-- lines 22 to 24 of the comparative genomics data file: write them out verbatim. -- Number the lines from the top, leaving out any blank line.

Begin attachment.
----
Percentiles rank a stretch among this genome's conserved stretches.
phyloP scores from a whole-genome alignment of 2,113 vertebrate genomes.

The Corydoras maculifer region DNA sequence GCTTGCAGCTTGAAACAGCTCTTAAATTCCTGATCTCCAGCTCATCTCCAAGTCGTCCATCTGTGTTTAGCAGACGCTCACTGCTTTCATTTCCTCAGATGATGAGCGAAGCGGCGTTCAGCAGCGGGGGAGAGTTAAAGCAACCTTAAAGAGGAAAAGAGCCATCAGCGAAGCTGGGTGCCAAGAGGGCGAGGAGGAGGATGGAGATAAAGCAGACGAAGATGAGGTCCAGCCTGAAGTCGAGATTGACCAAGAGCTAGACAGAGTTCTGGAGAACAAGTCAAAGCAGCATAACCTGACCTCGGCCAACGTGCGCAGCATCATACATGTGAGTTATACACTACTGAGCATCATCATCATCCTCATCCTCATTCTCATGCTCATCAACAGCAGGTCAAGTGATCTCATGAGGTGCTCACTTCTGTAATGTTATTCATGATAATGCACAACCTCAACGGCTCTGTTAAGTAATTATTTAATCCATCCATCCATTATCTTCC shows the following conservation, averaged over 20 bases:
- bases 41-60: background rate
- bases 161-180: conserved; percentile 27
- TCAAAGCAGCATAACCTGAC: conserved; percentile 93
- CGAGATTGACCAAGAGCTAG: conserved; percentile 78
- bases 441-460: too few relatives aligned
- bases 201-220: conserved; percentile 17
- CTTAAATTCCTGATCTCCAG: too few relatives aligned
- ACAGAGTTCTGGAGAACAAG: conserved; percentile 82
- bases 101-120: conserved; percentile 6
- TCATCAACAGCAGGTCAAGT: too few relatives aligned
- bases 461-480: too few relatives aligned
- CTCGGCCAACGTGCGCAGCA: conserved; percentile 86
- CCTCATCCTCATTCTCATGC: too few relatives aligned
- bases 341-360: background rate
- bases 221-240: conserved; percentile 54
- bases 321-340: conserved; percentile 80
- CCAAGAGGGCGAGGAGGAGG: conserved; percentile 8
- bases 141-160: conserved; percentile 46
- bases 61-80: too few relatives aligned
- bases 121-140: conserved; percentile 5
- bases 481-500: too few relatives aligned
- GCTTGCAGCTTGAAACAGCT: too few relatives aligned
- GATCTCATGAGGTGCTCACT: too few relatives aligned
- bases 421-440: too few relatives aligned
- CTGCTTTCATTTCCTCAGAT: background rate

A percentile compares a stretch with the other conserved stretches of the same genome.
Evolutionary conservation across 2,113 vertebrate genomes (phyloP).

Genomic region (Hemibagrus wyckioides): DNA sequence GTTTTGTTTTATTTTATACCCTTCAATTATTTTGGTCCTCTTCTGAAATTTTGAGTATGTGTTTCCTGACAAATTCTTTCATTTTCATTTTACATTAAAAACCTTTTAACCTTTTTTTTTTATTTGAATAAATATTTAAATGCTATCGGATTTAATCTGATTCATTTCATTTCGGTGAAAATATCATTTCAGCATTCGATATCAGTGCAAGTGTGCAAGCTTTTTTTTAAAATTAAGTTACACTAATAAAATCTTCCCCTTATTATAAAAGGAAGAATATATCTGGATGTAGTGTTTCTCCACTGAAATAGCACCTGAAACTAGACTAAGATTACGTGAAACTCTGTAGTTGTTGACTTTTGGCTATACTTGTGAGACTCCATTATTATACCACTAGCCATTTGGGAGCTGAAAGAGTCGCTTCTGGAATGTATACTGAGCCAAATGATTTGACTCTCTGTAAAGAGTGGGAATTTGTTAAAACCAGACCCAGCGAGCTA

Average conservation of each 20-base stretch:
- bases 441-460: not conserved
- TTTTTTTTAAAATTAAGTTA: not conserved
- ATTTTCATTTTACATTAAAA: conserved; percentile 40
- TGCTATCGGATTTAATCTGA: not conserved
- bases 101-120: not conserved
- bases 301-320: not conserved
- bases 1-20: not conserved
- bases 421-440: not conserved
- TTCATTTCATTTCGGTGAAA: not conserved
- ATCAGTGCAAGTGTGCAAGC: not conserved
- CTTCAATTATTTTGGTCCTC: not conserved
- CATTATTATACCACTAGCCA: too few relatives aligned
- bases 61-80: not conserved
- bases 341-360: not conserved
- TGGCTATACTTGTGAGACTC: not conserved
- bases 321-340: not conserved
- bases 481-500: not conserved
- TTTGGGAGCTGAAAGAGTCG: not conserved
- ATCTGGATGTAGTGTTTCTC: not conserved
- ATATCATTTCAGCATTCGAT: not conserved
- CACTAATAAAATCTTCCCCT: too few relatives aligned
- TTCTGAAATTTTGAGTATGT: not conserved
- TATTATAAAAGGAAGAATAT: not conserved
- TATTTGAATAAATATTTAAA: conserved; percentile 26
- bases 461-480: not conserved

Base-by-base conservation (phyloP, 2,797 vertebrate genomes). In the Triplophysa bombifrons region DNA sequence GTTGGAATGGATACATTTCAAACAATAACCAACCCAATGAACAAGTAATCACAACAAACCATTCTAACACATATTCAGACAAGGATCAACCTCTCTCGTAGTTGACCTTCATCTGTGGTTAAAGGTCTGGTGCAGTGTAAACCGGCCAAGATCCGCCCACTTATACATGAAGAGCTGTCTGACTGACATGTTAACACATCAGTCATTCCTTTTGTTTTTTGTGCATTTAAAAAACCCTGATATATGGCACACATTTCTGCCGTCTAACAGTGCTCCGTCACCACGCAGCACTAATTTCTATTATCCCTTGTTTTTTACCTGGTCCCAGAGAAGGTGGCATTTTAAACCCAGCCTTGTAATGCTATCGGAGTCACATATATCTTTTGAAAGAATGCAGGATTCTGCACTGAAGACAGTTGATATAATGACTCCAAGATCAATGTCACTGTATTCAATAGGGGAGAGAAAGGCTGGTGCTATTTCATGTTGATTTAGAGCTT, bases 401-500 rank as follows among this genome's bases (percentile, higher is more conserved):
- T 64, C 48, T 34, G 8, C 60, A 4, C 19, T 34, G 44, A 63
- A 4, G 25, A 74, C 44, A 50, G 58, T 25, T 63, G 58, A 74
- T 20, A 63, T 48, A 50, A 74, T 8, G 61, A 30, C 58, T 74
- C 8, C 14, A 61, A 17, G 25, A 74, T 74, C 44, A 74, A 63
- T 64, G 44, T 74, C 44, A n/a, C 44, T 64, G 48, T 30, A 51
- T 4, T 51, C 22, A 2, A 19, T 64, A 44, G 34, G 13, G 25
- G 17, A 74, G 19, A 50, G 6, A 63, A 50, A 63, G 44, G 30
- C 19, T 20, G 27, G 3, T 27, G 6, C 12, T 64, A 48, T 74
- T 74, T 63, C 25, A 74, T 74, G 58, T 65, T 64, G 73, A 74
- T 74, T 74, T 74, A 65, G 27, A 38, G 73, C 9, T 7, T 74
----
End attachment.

- bases 61-80: too few relatives aligned
- bases 121-140: conserved; percentile 5
- bases 481-500: too few relatives aligned